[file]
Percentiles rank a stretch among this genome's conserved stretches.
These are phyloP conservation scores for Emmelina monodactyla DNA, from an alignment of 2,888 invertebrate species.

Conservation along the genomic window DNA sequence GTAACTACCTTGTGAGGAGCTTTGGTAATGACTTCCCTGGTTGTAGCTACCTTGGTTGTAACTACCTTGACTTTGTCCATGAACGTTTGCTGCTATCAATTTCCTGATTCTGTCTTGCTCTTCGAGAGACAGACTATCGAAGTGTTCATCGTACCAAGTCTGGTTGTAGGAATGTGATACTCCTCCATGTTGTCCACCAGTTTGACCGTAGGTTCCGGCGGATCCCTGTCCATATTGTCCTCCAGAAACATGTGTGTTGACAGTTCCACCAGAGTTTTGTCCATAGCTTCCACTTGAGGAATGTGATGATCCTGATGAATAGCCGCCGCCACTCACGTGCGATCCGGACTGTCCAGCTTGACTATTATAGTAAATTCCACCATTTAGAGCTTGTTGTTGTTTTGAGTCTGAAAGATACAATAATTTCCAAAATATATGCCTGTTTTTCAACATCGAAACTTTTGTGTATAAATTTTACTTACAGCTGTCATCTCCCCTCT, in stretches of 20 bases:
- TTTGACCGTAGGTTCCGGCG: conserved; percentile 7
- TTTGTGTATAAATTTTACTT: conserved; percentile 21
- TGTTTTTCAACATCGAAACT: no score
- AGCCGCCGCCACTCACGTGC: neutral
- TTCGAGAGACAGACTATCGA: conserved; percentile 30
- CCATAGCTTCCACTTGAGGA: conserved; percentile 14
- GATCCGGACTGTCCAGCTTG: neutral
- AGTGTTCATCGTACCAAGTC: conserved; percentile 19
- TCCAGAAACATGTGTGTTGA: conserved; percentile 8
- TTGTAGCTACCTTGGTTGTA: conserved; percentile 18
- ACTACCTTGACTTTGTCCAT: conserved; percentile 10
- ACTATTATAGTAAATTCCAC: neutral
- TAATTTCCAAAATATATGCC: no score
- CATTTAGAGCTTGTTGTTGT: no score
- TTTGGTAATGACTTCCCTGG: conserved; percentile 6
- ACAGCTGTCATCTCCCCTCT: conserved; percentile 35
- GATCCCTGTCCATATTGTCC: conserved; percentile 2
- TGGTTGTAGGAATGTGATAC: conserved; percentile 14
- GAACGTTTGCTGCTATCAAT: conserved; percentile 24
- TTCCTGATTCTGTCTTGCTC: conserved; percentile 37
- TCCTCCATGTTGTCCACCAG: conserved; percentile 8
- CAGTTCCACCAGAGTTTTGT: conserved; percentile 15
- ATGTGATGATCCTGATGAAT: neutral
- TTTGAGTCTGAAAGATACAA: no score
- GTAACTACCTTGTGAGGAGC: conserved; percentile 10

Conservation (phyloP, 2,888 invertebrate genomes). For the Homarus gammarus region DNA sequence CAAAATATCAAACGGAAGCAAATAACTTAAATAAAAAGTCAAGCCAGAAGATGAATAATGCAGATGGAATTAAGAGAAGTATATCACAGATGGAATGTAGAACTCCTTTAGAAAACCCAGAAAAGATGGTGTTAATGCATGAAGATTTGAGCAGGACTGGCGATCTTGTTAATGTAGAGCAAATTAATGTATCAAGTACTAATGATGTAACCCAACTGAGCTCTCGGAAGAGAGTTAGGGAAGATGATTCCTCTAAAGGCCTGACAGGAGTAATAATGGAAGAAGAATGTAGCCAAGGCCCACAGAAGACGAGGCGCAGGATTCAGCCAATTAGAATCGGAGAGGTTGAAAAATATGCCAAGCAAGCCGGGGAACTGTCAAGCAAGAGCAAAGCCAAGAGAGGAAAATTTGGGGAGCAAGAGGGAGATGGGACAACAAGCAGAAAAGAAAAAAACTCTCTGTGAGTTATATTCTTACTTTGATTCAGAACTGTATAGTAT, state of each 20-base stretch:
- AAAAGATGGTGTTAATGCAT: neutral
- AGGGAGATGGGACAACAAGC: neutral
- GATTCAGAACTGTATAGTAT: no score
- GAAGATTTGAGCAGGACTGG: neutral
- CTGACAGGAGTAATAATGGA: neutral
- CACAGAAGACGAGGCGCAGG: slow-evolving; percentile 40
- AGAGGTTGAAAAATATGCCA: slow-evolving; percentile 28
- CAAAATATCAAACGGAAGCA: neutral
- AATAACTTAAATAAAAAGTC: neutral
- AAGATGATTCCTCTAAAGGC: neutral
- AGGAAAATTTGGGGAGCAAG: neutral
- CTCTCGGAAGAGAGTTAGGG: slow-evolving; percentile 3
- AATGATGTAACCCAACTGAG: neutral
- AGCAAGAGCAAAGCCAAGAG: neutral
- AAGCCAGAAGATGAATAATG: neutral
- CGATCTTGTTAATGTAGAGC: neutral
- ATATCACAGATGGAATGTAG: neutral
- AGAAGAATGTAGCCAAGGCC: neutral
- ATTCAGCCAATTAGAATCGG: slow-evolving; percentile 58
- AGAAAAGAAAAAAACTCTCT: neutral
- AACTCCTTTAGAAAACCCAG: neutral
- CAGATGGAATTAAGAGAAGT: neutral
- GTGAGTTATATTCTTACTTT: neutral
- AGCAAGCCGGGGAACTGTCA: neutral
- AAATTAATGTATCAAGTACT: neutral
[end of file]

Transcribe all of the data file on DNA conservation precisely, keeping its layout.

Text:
Percentiles rank a stretch among this genome's conserved stretches.
These are phyloP conservation scores for Emmelina monodactyla DNA, from an alignment of 2,888 invertebrate species.

Conservation along the genomic window DNA sequence GTAACTACCTTGTGAGGAGCTTTGGTAATGACTTCCCTGGTTGTAGCTACCTTGGTTGTAACTACCTTGACTTTGTCCATGAACGTTTGCTGCTATCAATTTCCTGATTCTGTCTTGCTCTTCGAGAGACAGACTATCGAAGTGTTCATCGTACCAAGTCTGGTTGTAGGAATGTGATACTCCTCCATGTTGTCCACCAGTTTGACCGTAGGTTCCGGCGGATCCCTGTCCATATTGTCCTCCAGAAACATGTGTGTTGACAGTTCCACCAGAGTTTTGTCCATAGCTTCCACTTGAGGAATGTGATGATCCTGATGAATAGCCGCCGCCACTCACGTGCGATCCGGACTGTCCAGCTTGACTATTATAGTAAATTCCACCATTTAGAGCTTGTTGTTGTTTTGAGTCTGAAAGATACAATAATTTCCAAAATATATGCCTGTTTTTCAACATCGAAACTTTTGTGTATAAATTTTACTTACAGCTGTCATCTCCCCTCT, in stretches of 20 bases:
- TTTGACCGTAGGTTCCGGCG: conserved; percentile 7
- TTTGTGTATAAATTTTACTT: conserved; percentile 21
- TGTTTTTCAACATCGAAACT: no score
- AGCCGCCGCCACTCACGTGC: neutral
- TTCGAGAGACAGACTATCGA: conserved; percentile 30
- CCATAGCTTCCACTTGAGGA: conserved; percentile 14
- GATCCGGACTGTCCAGCTTG: neutral
- AGTGTTCATCGTACCAAGTC: conserved; percentile 19
- TCCAGAAACATGTGTGTTGA: conserved; percentile 8
- TTGTAGCTACCTTGGTTGTA: conserved; percentile 18
- ACTACCTTGACTTTGTCCAT: conserved; percentile 10
- ACTATTATAGTAAATTCCAC: neutral
- TAATTTCCAAAATATATGCC: no score
- CATTTAGAGCTTGTTGTTGT: no score
- TTTGGTAATGACTTCCCTGG: conserved; percentile 6
- ACAGCTGTCATCTCCCCTCT: conserved; percentile 35
- GATCCCTGTCCATATTGTCC: conserved; percentile 2
- TGGTTGTAGGAATGTGATAC: conserved; percentile 14
- GAACGTTTGCTGCTATCAAT: conserved; percentile 24
- TTCCTGATTCTGTCTTGCTC: conserved; percentile 37
- TCCTCCATGTTGTCCACCAG: conserved; percentile 8
- CAGTTCCACCAGAGTTTTGT: conserved; percentile 15
- ATGTGATGATCCTGATGAAT: neutral
- TTTGAGTCTGAAAGATACAA: no score
- GTAACTACCTTGTGAGGAGC: conserved; percentile 10

Conservation (phyloP, 2,888 invertebrate genomes). For the Homarus gammarus region DNA sequence CAAAATATCAAACGGAAGCAAATAACTTAAATAAAAAGTCAAGCCAGAAGATGAATAATGCAGATGGAATTAAGAGAAGTATATCACAGATGGAATGTAGAACTCCTTTAGAAAACCCAGAAAAGATGGTGTTAATGCATGAAGATTTGAGCAGGACTGGCGATCTTGTTAATGTAGAGCAAATTAATGTATCAAGTACTAATGATGTAACCCAACTGAGCTCTCGGAAGAGAGTTAGGGAAGATGATTCCTCTAAAGGCCTGACAGGAGTAATAATGGAAGAAGAATGTAGCCAAGGCCCACAGAAGACGAGGCGCAGGATTCAGCCAATTAGAATCGGAGAGGTTGAAAAATATGCCAAGCAAGCCGGGGAACTGTCAAGCAAGAGCAAAGCCAAGAGAGGAAAATTTGGGGAGCAAGAGGGAGATGGGACAACAAGCAGAAAAGAAAAAAACTCTCTGTGAGTTATATTCTTACTTTGATTCAGAACTGTATAGTAT, state of each 20-base stretch:
- AAAAGATGGTGTTAATGCAT: neutral
- AGGGAGATGGGACAACAAGC: neutral
- GATTCAGAACTGTATAGTAT: no score
- GAAGATTTGAGCAGGACTGG: neutral
- CTGACAGGAGTAATAATGGA: neutral
- CACAGAAGACGAGGCGCAGG: slow-evolving; percentile 40
- AGAGGTTGAAAAATATGCCA: slow-evolving; percentile 28
- CAAAATATCAAACGGAAGCA: neutral
- AATAACTTAAATAAAAAGTC: neutral
- AAGATGATTCCTCTAAAGGC: neutral
- AGGAAAATTTGGGGAGCAAG: neutral
- CTCTCGGAAGAGAGTTAGGG: slow-evolving; percentile 3
- AATGATGTAACCCAACTGAG: neutral
- AGCAAGAGCAAAGCCAAGAG: neutral
- AAGCCAGAAGATGAATAATG: neutral
- CGATCTTGTTAATGTAGAGC: neutral
- ATATCACAGATGGAATGTAG: neutral
- AGAAGAATGTAGCCAAGGCC: neutral
- ATTCAGCCAATTAGAATCGG: slow-evolving; percentile 58
- AGAAAAGAAAAAAACTCTCT: neutral
- AACTCCTTTAGAAAACCCAG: neutral
- CAGATGGAATTAAGAGAAGT: neutral
- GTGAGTTATATTCTTACTTT: neutral
- AGCAAGCCGGGGAACTGTCA: neutral
- AAATTAATGTATCAAGTACT: neutral